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Q&A with Radiography student, Demi. She tells us about her experience whilst on simulation placement in her first year at University of Liverpool.

3rd July 2019

Tell us about yourself

My name is Demi-Lee Armstrong, I’m 21 years old and from Derry Northern Ireland. I am currently in my first year of Radiotherapy at University of Liverpool.

Tell us about what happened on your simulated placement

Our simulated placement was designed to prepare us for clinical practice. During our placement we took part in role play with actors who played patients, and as radiographers we were able to practice our communication skills. I learnt how to turn normal radiographer terms into more conversational chats with patients to be on their level. This included communicating with patients before they start treatment, at the end of their treatment and talking them through side effects. I also got to learn more details about specific types of cancers’ and the side effects. We were really brought out of our comfort zone and placed into situations that radiographers can be on a daily basis, for example, patients getting upset or anxious about their treatment. We also got practical by setting the actors up for a CT scan, talking them through it step by step while learning what happens during a scan. We practised immobilisation methods such as putting tattoos (pen marks) on the patient. We used VERT (Virtual Environment Reality Training) combined with our own equipment at the university to recreate an actual day of being treated on set from start to finish. It was a realistic representation and even included leaving the room and alco-gelling our hands like the radiographers do to complete the treatment. We carried out a session on making masks on each other, used to help immobilise patients during their treatment. This is exactly what the mould room does and helped me to understand the process. A lot of speakers came in to tell us about different aspects outside of the treatment itself and more about the patients’ holistic needs, dementia awareness etc. We also learned about our own hand hygiene, manual handling and looking after our own health during our career.

What were the most enjoyable things about the simulated placement?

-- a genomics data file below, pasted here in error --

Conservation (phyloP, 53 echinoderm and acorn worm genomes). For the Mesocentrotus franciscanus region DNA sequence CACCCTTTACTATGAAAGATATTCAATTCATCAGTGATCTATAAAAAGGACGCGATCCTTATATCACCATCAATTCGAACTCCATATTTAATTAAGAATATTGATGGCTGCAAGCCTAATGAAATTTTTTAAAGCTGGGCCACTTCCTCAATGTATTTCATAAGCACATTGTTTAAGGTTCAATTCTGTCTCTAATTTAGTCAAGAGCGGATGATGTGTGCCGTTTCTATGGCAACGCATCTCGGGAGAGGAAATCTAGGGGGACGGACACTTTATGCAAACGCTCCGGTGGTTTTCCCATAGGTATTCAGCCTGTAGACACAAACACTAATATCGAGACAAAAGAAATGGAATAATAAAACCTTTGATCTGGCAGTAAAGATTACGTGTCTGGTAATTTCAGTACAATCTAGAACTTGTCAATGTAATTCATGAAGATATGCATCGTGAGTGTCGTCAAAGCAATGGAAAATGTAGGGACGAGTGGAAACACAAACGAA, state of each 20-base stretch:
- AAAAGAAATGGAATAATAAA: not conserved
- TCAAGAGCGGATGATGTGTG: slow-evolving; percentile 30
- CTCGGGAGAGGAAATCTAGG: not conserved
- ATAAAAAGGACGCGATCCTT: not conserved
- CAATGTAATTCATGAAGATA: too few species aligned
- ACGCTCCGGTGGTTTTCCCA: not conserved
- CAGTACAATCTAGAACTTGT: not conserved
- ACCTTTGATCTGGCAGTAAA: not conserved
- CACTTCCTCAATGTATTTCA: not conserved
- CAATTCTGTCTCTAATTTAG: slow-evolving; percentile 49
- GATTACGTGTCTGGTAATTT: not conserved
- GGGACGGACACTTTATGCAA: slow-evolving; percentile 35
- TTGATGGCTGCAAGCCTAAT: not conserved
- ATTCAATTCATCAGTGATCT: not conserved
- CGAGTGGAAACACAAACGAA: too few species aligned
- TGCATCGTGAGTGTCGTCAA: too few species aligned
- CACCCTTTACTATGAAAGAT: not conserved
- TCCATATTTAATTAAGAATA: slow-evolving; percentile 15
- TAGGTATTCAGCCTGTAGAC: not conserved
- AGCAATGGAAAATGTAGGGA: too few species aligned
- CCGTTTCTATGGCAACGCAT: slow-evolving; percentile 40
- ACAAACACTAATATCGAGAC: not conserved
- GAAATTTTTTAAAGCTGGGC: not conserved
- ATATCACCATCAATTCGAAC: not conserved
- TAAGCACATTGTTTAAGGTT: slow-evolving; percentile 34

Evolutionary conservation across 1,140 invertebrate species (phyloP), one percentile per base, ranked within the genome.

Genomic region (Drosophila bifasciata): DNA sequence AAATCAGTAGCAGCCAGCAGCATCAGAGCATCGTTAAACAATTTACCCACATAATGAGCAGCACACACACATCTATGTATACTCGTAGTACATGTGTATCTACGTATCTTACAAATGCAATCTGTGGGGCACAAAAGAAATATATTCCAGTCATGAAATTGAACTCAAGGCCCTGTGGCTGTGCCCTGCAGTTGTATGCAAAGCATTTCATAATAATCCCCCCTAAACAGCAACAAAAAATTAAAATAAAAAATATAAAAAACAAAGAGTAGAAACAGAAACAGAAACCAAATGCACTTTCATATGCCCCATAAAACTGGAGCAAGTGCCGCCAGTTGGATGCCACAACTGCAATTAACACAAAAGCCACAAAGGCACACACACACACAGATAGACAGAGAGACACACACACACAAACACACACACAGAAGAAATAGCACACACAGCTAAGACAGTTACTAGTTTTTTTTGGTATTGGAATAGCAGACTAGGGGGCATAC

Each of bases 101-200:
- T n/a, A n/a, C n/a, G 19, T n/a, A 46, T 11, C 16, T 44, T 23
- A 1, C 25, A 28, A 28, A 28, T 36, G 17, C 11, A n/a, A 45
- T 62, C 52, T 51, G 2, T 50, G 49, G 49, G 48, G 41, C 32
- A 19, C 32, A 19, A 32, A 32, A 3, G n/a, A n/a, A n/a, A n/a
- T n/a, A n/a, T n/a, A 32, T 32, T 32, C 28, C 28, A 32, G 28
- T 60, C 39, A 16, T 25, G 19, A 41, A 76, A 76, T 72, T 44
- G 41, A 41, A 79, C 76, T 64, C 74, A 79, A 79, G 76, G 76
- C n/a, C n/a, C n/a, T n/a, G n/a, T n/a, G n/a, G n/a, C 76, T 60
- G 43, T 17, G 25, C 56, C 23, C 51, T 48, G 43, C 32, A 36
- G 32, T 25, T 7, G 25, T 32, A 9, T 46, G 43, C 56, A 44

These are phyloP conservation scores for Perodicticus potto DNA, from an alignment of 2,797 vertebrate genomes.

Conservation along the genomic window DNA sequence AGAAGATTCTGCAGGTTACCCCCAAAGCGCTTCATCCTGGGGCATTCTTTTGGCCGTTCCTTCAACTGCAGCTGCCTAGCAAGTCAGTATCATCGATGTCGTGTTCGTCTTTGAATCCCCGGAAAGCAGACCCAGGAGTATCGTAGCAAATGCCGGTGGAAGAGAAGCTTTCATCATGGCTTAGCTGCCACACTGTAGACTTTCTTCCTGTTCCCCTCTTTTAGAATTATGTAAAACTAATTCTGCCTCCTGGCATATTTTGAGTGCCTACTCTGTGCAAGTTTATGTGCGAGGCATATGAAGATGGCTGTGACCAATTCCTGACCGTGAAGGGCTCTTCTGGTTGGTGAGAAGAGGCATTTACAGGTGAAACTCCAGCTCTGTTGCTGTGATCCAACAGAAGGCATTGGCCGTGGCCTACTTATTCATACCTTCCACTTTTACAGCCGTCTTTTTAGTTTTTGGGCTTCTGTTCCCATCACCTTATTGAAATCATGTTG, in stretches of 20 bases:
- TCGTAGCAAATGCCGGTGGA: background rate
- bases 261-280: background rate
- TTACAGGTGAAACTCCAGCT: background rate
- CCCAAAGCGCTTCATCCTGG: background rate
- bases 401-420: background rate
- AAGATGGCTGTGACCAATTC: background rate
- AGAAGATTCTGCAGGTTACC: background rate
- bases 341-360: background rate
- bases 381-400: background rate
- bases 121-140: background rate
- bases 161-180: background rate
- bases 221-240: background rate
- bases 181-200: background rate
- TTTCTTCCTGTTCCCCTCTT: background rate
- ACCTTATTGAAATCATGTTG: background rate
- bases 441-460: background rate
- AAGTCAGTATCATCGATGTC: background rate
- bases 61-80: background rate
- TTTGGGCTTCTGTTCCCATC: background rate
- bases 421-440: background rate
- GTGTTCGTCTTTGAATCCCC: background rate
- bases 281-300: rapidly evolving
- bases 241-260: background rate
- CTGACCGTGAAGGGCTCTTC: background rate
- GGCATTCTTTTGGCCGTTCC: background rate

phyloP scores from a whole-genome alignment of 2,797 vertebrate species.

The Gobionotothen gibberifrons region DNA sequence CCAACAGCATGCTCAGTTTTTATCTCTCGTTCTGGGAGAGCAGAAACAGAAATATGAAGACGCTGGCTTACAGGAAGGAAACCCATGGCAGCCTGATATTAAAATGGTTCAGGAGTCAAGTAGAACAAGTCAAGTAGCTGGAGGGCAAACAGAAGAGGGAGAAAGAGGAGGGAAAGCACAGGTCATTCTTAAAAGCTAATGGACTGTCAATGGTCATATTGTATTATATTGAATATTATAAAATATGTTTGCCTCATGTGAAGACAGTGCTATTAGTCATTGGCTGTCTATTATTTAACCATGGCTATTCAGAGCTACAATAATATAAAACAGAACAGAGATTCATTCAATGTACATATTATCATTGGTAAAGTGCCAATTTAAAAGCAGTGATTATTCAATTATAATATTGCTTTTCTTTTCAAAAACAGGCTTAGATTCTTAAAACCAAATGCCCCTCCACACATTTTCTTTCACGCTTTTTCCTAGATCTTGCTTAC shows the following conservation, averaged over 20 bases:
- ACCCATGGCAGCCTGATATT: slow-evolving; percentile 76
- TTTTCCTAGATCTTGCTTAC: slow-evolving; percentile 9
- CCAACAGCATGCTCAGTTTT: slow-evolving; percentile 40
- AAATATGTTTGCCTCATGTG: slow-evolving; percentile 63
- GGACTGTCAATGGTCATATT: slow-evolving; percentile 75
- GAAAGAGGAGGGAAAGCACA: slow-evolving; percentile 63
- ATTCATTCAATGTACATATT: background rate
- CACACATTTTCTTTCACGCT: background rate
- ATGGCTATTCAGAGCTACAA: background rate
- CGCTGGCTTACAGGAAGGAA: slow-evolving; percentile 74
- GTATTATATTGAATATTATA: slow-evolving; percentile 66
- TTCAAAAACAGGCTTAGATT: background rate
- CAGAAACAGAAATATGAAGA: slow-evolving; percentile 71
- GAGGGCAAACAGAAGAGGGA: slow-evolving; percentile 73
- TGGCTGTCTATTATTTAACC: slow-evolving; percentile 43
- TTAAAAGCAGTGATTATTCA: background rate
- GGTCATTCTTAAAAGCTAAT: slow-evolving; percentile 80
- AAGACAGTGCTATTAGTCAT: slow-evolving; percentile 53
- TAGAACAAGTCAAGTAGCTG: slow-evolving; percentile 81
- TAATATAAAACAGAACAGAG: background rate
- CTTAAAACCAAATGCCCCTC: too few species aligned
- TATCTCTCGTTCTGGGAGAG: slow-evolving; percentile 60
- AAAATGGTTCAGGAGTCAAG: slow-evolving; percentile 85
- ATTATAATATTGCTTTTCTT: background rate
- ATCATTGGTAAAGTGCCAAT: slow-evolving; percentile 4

I really enjoyed making the masks used for immobilising patients and having one made on myself, practicing using VERT, and building up my skills and learning about the different needs of patients.

What do you think was the most important learning you gained from the simulated placement?

The most important thing I learned was communication skills. Practising with actors in different situations has helped me to handle situations with patients when they’re upset, anxious or angry. Also, I learnt how to communicate technically with radiographers as a professional and using language to help patients feel more at ease. Having a mask made on me and pretending to be a patient means I got to feel what it is like to be in a patient’s shoes and how vulnerable they must feel in those situations. I feel like I can now draw on that experience and help patients through it. I also learned a lot of technical skills from VERT which really helped in starting my clinical placement, as I found myself picking things up really quickly on set.

What did you find most challenging in the simulated placement?

The most challenging thing was practising chats with the actors as it was very daunting at the start. It really brought us all out of our comfort zone as we weren’t sure what to say and if it would be too much or too little.

How do you think the simulated placement impacted on your experience and performance on your clinical placement?

The simulated placement truly prepared me for going out into clinical practice as I picked up things very quickly. In my assessments, radiographers and clinical tutors have said they have found our year to be so much more advanced at such an early stage. They have commented particularly on our communication skills and how impressed they are, sometimes they even forget that we are first year undergraduates. This gives me a lot more confidence. I don’t think I would be progressing as quickly as I am as a student radiographer if it hadn’t have been for the simulation placement and all the support we received during it.

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